Gladys Block

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Gladys Block is a nutrition researcher who worked at the National Cancer Institute.

Education and career[edit]

From July 1991 onward, Block worked at the University of California, Berkeley as a professor (and subsequently professor emerita) of Community Health and Human Development in the School of Public Health.[1][2]



In 1992, Block's review of 15 epidemiological studies on cancer rates and intake of Vitamin C was mentioned in the New York Times.[3]

Block has been cited in media coverage of the debate around the efficacy of dietary multivitamin supplements in combating health risks including the risk of cancer, obesity, diabetes, heart disease, and hypertension. Others taking a similar position as Block (in favor of dietary supplements) include Harvard professor Walter Willett (designer of the Harvard FFQ), researcher Bruce N. Ames, and Michael Jacobson of the Center for Science in the Public Interest. Those on the other side include Marion Nestle, Joan Gussow, Catherine Wotecki, Walter Mertz, and Edgar Miller.[4][5][6]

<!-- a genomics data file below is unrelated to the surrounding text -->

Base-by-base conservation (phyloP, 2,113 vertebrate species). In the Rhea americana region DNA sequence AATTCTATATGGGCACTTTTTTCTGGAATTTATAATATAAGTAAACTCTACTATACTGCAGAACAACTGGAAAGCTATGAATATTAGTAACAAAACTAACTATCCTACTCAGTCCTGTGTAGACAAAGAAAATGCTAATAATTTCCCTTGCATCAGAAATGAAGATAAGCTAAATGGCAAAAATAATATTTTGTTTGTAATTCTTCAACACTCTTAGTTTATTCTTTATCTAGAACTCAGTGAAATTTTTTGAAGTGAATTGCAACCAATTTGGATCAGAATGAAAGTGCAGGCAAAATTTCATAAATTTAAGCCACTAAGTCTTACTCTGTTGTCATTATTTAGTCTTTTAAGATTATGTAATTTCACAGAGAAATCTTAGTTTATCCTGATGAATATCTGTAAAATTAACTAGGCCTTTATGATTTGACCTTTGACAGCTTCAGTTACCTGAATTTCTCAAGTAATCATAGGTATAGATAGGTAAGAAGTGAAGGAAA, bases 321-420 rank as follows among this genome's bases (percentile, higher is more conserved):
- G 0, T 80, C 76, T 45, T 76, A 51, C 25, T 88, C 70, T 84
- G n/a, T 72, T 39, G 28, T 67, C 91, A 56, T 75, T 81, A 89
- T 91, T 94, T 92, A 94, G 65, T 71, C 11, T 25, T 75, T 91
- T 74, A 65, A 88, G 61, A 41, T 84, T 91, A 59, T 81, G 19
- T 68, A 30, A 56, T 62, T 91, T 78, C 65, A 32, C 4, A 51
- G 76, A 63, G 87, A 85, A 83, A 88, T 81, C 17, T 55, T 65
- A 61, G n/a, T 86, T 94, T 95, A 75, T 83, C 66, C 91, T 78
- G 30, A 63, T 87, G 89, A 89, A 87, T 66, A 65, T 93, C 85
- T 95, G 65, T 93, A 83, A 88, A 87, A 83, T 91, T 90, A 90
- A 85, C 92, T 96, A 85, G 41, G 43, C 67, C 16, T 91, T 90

Variety in diet[edit]

Block has led research on the variety in people's diet and its effects on people's nutrient consumption and health status.[7] She has been cited on the subject in the New York Times.[8]


  1. ^ "Gladys Block PhD". School of Public Health, University of California, Berkeley. Retrieved October 25, 2016.
  2. ^ "Gladys Blcock: Expert Profile". Center for Health Journalism. Retrieved October 25, 2016.
  3. ^ "Vitamins Win Support as Potent Agents of Health". New York Times. March 10, 1992. Retrieved October 25, 2016.
  4. ^ Burros, Marian (April 14, 1993). "Eating Well". New York Times. Retrieved October 25, 2016.
  5. ^ "Eating Well". New York Times. April 20, 1994. Retrieved October 25, 2016.
  6. ^ Kounang, Nadia (December 17, 2013). "Are multivitamins a waste of money? Editorial in medical journal says yes". CNN. Retrieved October 24, 2016.
  7. ^ Kant, AK; Schatzkin, A; Harris, TB; Ziegler, RG; Block, Gladys (March 1, 1993). "Dietary diversity and subsequent mortality in the First National Health and Nutrition Examination Survey Epidemiologic Follow-up Study". American Journal of Clinical Nutrition. 57 (3): 434–440. PMID 8382446.
  8. ^ Hall, Trish (April 1, 1992). "Same Old Dinner, Same Old Lunch: Most People Like It That Way". New York Times. Retrieved October 25, 2016.